What happens when everyone around you is enjoying a game, but you aren’t?
Square Enix put a lot of time and money into the development and release of Final Fantasy XV and it seems to have paid off. The game is currently sitting on 81/100 (PS4) and has shipped over six million copies worldwide. I’ve seen many a website and Twitter friend praise the game, but I’ve been feeling left-out. Thing is, I just didn’t enjoy the game when it was released.
I hadn’t followed the development of the game for the longest time, even though I was a full-time tech/gaming/business journalist. To be honest, I knew I wanted the game, but wanted to keep most of it a surprise for myself. Though, I did plough through both of the demos and thoroughly enjoyed them.
When the release date drew closer, I put down money on pre-ordering the Deluxe Edition version, which included a stunning steelcase, which featured artwork by the amazing Yoshitaka Amano, some digital goodies, and a Blu-ray of the tie-in movie Kingsglaive (more on that another time). It had been years since I pre-ordered a game and for once I’d be playing something brand new at the same time as everyone else. Well, something that I purchased and wasn’t a review copy.
The day it was released I set aside my evening to finally play a title I’d been waiting a decade for. I popped in the disc, download the day one patch, ate supper, and finally sat down to play. The visuals and Florence + The Machine’s rendition of Stand By Me blew me away. I sat in awe for most of the evening, meeting new characters, learning about this new world that was once a spin-off of Final Fantasy XIII, and taking on monsters in the fast-paced combat.
As the days went on, I started to feel a little off about the game. My social channels were filled with people singing Final Fantasy XV‘s praise, it’s combat, characters, and every little detail about it. Websites were awarding it perfect scores, stores were selling copious amounts of copies, and I wondered what I was missing. Sure, it was an okay game, but not quite the experience everyone was hyping it up to be.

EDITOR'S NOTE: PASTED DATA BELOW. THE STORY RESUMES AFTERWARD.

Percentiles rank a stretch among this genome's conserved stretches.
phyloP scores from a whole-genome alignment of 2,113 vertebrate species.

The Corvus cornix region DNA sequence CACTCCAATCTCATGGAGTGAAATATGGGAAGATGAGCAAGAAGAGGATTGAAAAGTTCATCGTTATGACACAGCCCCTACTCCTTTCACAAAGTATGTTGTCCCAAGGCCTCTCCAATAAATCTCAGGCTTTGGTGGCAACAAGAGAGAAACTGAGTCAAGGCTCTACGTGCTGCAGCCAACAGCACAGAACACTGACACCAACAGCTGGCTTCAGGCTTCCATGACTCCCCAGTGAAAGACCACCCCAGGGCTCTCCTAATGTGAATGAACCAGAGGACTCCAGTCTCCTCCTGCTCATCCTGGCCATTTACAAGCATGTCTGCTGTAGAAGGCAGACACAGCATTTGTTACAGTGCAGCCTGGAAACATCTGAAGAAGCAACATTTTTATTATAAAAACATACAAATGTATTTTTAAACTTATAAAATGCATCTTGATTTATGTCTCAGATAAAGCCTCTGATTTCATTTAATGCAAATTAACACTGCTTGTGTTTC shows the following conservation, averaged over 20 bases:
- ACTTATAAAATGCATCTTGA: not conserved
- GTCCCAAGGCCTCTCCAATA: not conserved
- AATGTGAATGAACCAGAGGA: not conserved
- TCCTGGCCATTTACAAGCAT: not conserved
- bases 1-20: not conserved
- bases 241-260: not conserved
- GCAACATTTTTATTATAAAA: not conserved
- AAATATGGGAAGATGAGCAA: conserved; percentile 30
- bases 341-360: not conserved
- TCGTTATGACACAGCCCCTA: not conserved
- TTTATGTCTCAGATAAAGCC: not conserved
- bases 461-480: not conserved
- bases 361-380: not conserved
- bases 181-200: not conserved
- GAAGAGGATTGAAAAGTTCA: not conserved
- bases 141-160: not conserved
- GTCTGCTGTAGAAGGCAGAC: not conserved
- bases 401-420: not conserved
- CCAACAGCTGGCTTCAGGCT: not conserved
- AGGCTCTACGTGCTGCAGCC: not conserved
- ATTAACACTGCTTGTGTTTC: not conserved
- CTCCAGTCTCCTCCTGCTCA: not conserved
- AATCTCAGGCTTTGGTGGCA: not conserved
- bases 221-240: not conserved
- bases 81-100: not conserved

When I put Final Fantasy XV under a microscope, analysing the title for myself, I began to see just why I wasn’t enjoying it. Much like Final Fantasy XII, Square Enix tried something new with the combat, straying away from the turn-based battle systems that defined JRPGs. While it was fast and furious, it was also confusing and all over the place, not to mention that the camera as abysmal. It just wasn’t satisfying, and I’m probably not going to get into how meaningless the entire magic system feels.
What draws fans into RPGs, and especially the Final Fantasy series, are the stories whether they be big or small. There are complex characters that go through their own arcs, often experiencing the Heroe’s Journey, and making the fictional world a better place in the process. With the latest single-player numerical instalment in the franchise, I couldn’t click with any of the characters or their plights. Each of them felt as though they came out of a bargain bin novel with the stoic hero, the muscle, and clown, and the intelligent one. That’s not to say that I didn’t enjoy their dialogue and lines, which the screenwriters and voice actors did a superb story with.
In Square Enix’s process to create a product to satisfy the masses after XIII and XIV, it seems as though they missed what makes a truly compelling story, at least for the first 15 hours I played. This doesn’t include having to watch a tie-in movie, anime series, and read a novella to understand each character’s backstory and motivations. That, to me, is very sloppy.
But enough about the negatives of Final Fantasy XV. Where the game did shine for me were the graphics, character models, and environments. Sure, the open world feels a lot more like a linear experience and lacks what makes Grand Theft Auto, Skyrim, and Fallout interesting, but I feel it’s a step that lends credibility to the game.
It’s been a few months since I touched Final Fantasy XV. Since then, Square Enix has announced a number of tweaks that will be coming to the game, gameplay balances, and DLC to flesh out the story. As I’m typing this, my PS4 is busy download patch 1.09 for the game. At the end of the year, once I’ve finished my Persona binge, I’ll go back to the game.
I’m willing to give the game another go after a few more updates, and I don’t regret my purchase, but I hope it doesn’t let me down again.